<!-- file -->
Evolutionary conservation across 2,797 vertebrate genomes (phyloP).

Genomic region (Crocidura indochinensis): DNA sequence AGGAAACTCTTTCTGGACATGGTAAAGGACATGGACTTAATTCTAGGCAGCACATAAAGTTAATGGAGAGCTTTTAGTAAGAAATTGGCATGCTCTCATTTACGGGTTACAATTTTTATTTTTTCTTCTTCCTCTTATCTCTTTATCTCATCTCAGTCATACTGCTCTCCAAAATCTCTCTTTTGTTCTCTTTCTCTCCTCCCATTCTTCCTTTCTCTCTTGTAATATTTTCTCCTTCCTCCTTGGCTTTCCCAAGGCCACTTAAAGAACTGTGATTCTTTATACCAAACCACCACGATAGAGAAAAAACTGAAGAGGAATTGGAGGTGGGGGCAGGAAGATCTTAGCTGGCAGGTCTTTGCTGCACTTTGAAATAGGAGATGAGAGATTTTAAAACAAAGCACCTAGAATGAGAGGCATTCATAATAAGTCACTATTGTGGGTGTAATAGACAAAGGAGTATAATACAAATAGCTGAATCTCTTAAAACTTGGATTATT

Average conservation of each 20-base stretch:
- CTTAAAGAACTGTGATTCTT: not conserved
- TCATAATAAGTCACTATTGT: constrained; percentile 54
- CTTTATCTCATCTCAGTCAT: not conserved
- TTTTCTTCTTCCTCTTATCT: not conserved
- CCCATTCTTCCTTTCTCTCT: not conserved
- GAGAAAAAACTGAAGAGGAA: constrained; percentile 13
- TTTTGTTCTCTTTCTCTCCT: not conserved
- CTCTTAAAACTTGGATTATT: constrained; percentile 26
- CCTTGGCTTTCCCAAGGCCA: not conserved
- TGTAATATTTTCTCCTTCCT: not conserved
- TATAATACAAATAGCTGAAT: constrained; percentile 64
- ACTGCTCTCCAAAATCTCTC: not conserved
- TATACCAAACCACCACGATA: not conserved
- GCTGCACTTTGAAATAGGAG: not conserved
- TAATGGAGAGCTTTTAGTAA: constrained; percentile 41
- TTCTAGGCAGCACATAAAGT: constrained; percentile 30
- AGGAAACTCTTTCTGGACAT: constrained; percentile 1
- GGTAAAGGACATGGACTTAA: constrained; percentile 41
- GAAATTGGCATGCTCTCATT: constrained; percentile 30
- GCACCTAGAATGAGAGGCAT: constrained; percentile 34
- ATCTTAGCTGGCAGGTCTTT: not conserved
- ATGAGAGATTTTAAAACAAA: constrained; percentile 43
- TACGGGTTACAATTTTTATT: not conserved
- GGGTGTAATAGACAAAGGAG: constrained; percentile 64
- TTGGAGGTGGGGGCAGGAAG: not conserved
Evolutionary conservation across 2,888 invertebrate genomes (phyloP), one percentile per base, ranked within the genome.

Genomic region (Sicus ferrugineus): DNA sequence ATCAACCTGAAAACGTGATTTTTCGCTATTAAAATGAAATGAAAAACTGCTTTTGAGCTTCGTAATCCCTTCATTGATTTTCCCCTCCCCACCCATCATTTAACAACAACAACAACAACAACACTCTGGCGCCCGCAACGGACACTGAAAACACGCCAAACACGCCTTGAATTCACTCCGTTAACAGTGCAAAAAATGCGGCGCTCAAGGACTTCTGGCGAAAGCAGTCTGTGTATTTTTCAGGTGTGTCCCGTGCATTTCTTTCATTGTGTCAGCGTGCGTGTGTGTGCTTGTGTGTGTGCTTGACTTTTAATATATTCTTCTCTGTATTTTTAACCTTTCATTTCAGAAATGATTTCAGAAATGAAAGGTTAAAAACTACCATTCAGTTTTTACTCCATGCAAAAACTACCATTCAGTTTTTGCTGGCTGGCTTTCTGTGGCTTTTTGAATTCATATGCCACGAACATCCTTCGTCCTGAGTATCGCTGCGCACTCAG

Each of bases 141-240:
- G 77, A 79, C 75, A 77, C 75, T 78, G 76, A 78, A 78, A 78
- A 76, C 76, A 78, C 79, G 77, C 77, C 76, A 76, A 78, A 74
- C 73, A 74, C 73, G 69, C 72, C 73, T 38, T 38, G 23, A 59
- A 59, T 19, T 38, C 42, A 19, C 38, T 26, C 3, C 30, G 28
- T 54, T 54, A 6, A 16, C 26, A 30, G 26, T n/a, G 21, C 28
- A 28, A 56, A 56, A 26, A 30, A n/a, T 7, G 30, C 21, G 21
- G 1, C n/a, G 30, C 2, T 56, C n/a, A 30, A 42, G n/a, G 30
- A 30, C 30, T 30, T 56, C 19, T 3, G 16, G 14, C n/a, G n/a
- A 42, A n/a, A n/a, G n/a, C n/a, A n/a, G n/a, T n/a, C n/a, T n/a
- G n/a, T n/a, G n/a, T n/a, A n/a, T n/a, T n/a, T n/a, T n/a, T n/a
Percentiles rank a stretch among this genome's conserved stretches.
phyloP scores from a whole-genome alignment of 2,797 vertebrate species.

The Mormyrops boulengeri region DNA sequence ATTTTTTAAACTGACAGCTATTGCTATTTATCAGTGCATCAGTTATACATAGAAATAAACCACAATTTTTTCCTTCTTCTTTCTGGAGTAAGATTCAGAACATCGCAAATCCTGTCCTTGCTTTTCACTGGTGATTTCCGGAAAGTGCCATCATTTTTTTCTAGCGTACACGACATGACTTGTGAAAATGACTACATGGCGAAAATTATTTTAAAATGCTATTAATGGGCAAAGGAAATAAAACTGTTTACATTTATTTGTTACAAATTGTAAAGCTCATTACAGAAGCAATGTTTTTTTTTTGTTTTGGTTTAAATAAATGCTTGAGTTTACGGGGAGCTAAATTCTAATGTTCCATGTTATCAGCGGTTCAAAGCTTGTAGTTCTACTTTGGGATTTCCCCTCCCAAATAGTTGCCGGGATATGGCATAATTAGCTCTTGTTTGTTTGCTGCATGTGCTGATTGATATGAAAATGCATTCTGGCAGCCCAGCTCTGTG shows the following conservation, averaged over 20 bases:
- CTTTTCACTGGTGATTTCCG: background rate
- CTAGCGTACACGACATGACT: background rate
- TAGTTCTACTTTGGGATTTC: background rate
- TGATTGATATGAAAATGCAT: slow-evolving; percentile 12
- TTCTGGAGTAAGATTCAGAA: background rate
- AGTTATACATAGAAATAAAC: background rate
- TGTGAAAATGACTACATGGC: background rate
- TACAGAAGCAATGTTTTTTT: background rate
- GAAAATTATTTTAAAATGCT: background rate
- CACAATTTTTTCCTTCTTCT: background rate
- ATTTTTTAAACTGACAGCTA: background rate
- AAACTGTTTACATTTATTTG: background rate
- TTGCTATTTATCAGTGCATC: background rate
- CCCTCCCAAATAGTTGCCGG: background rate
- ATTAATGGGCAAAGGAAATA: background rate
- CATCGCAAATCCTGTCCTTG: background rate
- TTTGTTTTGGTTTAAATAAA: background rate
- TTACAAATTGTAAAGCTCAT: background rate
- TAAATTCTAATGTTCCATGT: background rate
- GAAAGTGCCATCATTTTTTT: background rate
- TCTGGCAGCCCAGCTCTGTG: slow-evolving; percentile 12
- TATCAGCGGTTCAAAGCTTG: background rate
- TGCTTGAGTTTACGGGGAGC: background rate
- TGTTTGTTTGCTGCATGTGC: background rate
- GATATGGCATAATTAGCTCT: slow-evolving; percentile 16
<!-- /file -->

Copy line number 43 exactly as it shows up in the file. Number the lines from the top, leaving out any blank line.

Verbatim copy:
phyloP scores from a whole-genome alignment of 2,797 vertebrate species.